Weaning Age Does Not Affect Lifetime Performance

AUSTRALIA - Weaning piglets at 13 or 21 days of age influenced growth immediately after weaning but it was not a major factor in lifetime performance or body composition at commercial slaughter weights, concluded University of Melbourne researchers.
calendar icon 22 February 2010
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C.L. Collins and colleagues at the University of Melbourne have investigated the effects of early weaning piglets on their lifetime performance and carcass composition. Their paper is published in the latest issue of Animal Production Science.

They explain that 240 pigs (120 entire boars and 120 gilts) were selected in three replicates of 40 boars and 40 gilts and housed in pens of 20 pigs of the same sex. Pigs were allocated to a 2×2 factorial experiment, with the respective factors being sex (entire male or female) and age at weaning (13 or 21 days).

Pigs within each replicate were weaned on the same day, with the pigs' farrowing date differing by about eight days for the two weaning ages. Pigs were offered ad libitum access to feed for the entire experimental period.

Eight, randomly selected pigs from each pen were tagged as focus animals. These animals underwent dual energy X-ray absorptiometry (DXA) scanning six times from weaning through to slaughter to measure changes in body composition.

The animals weaned at 13 days of age were significantly lighter at weaning (4.68 ± 1.16 and 6.84 ± 1.34 kg, respectively, for the animals weaned at 13 and 21 days.

During the first four days after weaning, pigs weaned at 21 days of age consumed more feed (72.1 versus 30.9 g/day) and gained faster (+35.0 versus –63.0 g/day) than those weaned at 13 days. The pigs weaned at 13 days did, however, catch up to be the same weight as those weaned at 21 days by 53 days of age (17.4 and 17.8 kg, respectively).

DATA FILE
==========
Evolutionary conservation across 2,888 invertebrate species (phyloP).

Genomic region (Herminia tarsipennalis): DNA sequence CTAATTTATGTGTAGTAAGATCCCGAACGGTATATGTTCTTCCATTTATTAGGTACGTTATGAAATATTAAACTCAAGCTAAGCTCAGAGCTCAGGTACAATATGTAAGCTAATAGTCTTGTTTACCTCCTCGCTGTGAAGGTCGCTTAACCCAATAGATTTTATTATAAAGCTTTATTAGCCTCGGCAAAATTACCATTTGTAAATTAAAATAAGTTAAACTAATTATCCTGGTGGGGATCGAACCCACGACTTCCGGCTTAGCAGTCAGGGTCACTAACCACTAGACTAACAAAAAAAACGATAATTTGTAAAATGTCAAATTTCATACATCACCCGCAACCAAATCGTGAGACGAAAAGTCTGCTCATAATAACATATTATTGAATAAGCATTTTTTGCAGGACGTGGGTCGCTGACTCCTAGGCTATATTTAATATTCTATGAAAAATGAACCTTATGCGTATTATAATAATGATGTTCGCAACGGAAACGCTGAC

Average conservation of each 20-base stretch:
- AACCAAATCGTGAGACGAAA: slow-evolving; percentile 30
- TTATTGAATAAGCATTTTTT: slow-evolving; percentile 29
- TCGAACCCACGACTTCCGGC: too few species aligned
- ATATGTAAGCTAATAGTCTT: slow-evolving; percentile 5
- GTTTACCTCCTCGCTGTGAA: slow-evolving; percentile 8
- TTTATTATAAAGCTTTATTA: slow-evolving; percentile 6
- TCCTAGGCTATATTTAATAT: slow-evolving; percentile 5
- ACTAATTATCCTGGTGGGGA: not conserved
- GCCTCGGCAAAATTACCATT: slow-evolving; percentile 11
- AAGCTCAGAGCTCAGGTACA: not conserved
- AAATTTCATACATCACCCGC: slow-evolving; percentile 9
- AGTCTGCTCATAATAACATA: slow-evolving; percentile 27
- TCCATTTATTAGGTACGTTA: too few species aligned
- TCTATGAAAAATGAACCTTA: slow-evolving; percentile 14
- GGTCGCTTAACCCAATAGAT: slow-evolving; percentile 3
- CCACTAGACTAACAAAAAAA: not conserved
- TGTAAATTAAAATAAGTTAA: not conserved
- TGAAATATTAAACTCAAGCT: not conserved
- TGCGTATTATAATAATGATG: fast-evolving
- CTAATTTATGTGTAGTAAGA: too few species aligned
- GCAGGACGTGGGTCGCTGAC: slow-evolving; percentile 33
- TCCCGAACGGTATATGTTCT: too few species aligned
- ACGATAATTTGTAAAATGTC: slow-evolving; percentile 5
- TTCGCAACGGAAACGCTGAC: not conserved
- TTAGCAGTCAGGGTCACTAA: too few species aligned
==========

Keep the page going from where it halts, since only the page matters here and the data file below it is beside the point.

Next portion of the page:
Daily gain from birth to 146 days of age did not differ between treatments (610, 597, 640 and 657 g/day, respectively, for the gilts weaned at 13 days, gilts weaned at 21 days, boars weaned at 13 days and boars weaned at 21 days).

DXA analyses indicated that the animals weaned at 13 days had a greater percentage of lean tissue at 119 days of age (78.4 and 76.8 per cent, respectively) although this was not maintained through to slaughter.

There were no treatment effects on the percentage of adipose tissue from 90 to 146 days of age, although the DXA estimated adipose tissue mass was greater at 146 days of age in the animals weaned at 21 days (13.8 and 15.2 kg, respectively, for the animals weaned at 13 and 21 days of age).

These data suggest that weaning age predominately influences growth immediately after weaning, and does not have a major influence on lifetime growth performance or body composition at commercial slaughter weights, concluded Collins and co-authors.


Collins C.L., B.J. Leury and F.R. Dunshea. 2010. Early weaning has minimal effects on lifetime growth performance and body composition of pigs. Animal Production Science 50(2): 79–87. doi:10.1071/AN09059

Further Reading

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